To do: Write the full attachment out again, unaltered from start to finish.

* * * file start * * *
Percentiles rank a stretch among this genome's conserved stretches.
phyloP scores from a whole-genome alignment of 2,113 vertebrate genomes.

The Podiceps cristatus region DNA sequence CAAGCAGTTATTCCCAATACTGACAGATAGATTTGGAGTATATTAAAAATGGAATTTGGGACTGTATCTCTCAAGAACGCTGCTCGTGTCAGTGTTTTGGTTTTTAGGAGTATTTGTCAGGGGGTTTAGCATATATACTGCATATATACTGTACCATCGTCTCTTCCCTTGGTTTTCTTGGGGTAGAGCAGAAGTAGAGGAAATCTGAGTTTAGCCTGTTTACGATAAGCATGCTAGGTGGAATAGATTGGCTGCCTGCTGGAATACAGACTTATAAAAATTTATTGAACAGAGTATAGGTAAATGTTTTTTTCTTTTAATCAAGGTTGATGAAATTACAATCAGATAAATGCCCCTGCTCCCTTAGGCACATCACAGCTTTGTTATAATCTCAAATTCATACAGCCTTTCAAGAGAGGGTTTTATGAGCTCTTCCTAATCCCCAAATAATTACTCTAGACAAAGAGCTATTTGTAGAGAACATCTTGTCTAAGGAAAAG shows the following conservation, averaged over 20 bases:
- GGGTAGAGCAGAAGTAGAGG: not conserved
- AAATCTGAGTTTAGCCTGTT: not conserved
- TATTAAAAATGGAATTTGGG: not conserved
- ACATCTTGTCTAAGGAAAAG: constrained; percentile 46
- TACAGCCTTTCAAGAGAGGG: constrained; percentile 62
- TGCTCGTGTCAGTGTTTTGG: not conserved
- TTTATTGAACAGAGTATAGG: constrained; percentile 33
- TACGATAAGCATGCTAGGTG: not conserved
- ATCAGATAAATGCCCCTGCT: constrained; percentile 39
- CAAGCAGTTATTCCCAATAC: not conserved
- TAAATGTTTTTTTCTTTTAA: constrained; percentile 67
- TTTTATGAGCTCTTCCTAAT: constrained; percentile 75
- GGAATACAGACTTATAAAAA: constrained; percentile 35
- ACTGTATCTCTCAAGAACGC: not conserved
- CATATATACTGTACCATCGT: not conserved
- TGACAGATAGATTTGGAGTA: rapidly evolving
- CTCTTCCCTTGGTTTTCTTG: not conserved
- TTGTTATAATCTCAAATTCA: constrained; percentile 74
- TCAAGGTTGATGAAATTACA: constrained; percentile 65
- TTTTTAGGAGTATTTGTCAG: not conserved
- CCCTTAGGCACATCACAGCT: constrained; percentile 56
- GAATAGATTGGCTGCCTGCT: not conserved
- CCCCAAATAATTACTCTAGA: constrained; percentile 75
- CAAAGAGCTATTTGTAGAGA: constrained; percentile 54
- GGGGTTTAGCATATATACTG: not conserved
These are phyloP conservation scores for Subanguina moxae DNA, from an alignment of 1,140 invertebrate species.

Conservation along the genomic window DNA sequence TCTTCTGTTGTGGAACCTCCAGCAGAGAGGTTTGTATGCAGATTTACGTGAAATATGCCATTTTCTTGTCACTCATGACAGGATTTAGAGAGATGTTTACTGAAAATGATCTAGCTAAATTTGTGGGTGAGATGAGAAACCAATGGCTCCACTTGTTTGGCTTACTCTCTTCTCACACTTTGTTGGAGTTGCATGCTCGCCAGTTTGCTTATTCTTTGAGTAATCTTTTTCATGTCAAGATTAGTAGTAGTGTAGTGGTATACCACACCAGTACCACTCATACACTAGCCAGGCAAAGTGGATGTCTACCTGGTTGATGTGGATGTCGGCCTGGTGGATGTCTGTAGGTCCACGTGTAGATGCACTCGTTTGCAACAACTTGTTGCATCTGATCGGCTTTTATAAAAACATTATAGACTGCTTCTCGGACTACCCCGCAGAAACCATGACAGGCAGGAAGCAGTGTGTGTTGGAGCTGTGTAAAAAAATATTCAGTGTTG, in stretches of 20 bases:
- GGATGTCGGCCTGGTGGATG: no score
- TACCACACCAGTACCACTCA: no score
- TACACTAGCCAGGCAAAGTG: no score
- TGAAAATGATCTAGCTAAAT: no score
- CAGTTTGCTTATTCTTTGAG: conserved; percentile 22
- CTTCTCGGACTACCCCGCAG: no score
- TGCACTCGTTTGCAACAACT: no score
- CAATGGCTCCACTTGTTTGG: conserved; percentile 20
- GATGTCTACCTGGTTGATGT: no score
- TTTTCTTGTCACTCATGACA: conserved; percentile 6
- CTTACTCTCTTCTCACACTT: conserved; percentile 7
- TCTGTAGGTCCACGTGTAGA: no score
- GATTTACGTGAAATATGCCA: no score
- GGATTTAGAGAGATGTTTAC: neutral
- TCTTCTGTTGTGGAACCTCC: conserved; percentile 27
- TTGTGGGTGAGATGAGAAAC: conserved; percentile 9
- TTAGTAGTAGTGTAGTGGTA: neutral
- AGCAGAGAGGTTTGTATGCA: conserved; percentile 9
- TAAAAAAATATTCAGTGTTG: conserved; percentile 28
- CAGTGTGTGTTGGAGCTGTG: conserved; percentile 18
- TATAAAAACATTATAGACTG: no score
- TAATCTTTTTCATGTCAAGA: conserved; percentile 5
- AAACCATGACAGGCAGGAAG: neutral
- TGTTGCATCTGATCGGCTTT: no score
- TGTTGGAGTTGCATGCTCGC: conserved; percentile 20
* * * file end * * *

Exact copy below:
Percentiles rank a stretch among this genome's conserved stretches.
phyloP scores from a whole-genome alignment of 2,113 vertebrate genomes.

The Podiceps cristatus region DNA sequence CAAGCAGTTATTCCCAATACTGACAGATAGATTTGGAGTATATTAAAAATGGAATTTGGGACTGTATCTCTCAAGAACGCTGCTCGTGTCAGTGTTTTGGTTTTTAGGAGTATTTGTCAGGGGGTTTAGCATATATACTGCATATATACTGTACCATCGTCTCTTCCCTTGGTTTTCTTGGGGTAGAGCAGAAGTAGAGGAAATCTGAGTTTAGCCTGTTTACGATAAGCATGCTAGGTGGAATAGATTGGCTGCCTGCTGGAATACAGACTTATAAAAATTTATTGAACAGAGTATAGGTAAATGTTTTTTTCTTTTAATCAAGGTTGATGAAATTACAATCAGATAAATGCCCCTGCTCCCTTAGGCACATCACAGCTTTGTTATAATCTCAAATTCATACAGCCTTTCAAGAGAGGGTTTTATGAGCTCTTCCTAATCCCCAAATAATTACTCTAGACAAAGAGCTATTTGTAGAGAACATCTTGTCTAAGGAAAAG shows the following conservation, averaged over 20 bases:
- GGGTAGAGCAGAAGTAGAGG: not conserved
- AAATCTGAGTTTAGCCTGTT: not conserved
- TATTAAAAATGGAATTTGGG: not conserved
- ACATCTTGTCTAAGGAAAAG: constrained; percentile 46
- TACAGCCTTTCAAGAGAGGG: constrained; percentile 62
- TGCTCGTGTCAGTGTTTTGG: not conserved
- TTTATTGAACAGAGTATAGG: constrained; percentile 33
- TACGATAAGCATGCTAGGTG: not conserved
- ATCAGATAAATGCCCCTGCT: constrained; percentile 39
- CAAGCAGTTATTCCCAATAC: not conserved
- TAAATGTTTTTTTCTTTTAA: constrained; percentile 67
- TTTTATGAGCTCTTCCTAAT: constrained; percentile 75
- GGAATACAGACTTATAAAAA: constrained; percentile 35
- ACTGTATCTCTCAAGAACGC: not conserved
- CATATATACTGTACCATCGT: not conserved
- TGACAGATAGATTTGGAGTA: rapidly evolving
- CTCTTCCCTTGGTTTTCTTG: not conserved
- TTGTTATAATCTCAAATTCA: constrained; percentile 74
- TCAAGGTTGATGAAATTACA: constrained; percentile 65
- TTTTTAGGAGTATTTGTCAG: not conserved
- CCCTTAGGCACATCACAGCT: constrained; percentile 56
- GAATAGATTGGCTGCCTGCT: not conserved
- CCCCAAATAATTACTCTAGA: constrained; percentile 75
- CAAAGAGCTATTTGTAGAGA: constrained; percentile 54
- GGGGTTTAGCATATATACTG: not conserved
These are phyloP conservation scores for Subanguina moxae DNA, from an alignment of 1,140 invertebrate species.

Conservation along the genomic window DNA sequence TCTTCTGTTGTGGAACCTCCAGCAGAGAGGTTTGTATGCAGATTTACGTGAAATATGCCATTTTCTTGTCACTCATGACAGGATTTAGAGAGATGTTTACTGAAAATGATCTAGCTAAATTTGTGGGTGAGATGAGAAACCAATGGCTCCACTTGTTTGGCTTACTCTCTTCTCACACTTTGTTGGAGTTGCATGCTCGCCAGTTTGCTTATTCTTTGAGTAATCTTTTTCATGTCAAGATTAGTAGTAGTGTAGTGGTATACCACACCAGTACCACTCATACACTAGCCAGGCAAAGTGGATGTCTACCTGGTTGATGTGGATGTCGGCCTGGTGGATGTCTGTAGGTCCACGTGTAGATGCACTCGTTTGCAACAACTTGTTGCATCTGATCGGCTTTTATAAAAACATTATAGACTGCTTCTCGGACTACCCCGCAGAAACCATGACAGGCAGGAAGCAGTGTGTGTTGGAGCTGTGTAAAAAAATATTCAGTGTTG, in stretches of 20 bases:
- GGATGTCGGCCTGGTGGATG: no score
- TACCACACCAGTACCACTCA: no score
- TACACTAGCCAGGCAAAGTG: no score
- TGAAAATGATCTAGCTAAAT: no score
- CAGTTTGCTTATTCTTTGAG: conserved; percentile 22
- CTTCTCGGACTACCCCGCAG: no score
- TGCACTCGTTTGCAACAACT: no score
- CAATGGCTCCACTTGTTTGG: conserved; percentile 20
- GATGTCTACCTGGTTGATGT: no score
- TTTTCTTGTCACTCATGACA: conserved; percentile 6
- CTTACTCTCTTCTCACACTT: conserved; percentile 7
- TCTGTAGGTCCACGTGTAGA: no score
- GATTTACGTGAAATATGCCA: no score
- GGATTTAGAGAGATGTTTAC: neutral
- TCTTCTGTTGTGGAACCTCC: conserved; percentile 27
- TTGTGGGTGAGATGAGAAAC: conserved; percentile 9
- TTAGTAGTAGTGTAGTGGTA: neutral
- AGCAGAGAGGTTTGTATGCA: conserved; percentile 9
- TAAAAAAATATTCAGTGTTG: conserved; percentile 28
- CAGTGTGTGTTGGAGCTGTG: conserved; percentile 18
- TATAAAAACATTATAGACTG: no score
- TAATCTTTTTCATGTCAAGA: conserved; percentile 5
- AAACCATGACAGGCAGGAAG: neutral
- TGTTGCATCTGATCGGCTTT: no score
- TGTTGGAGTTGCATGCTCGC: conserved; percentile 20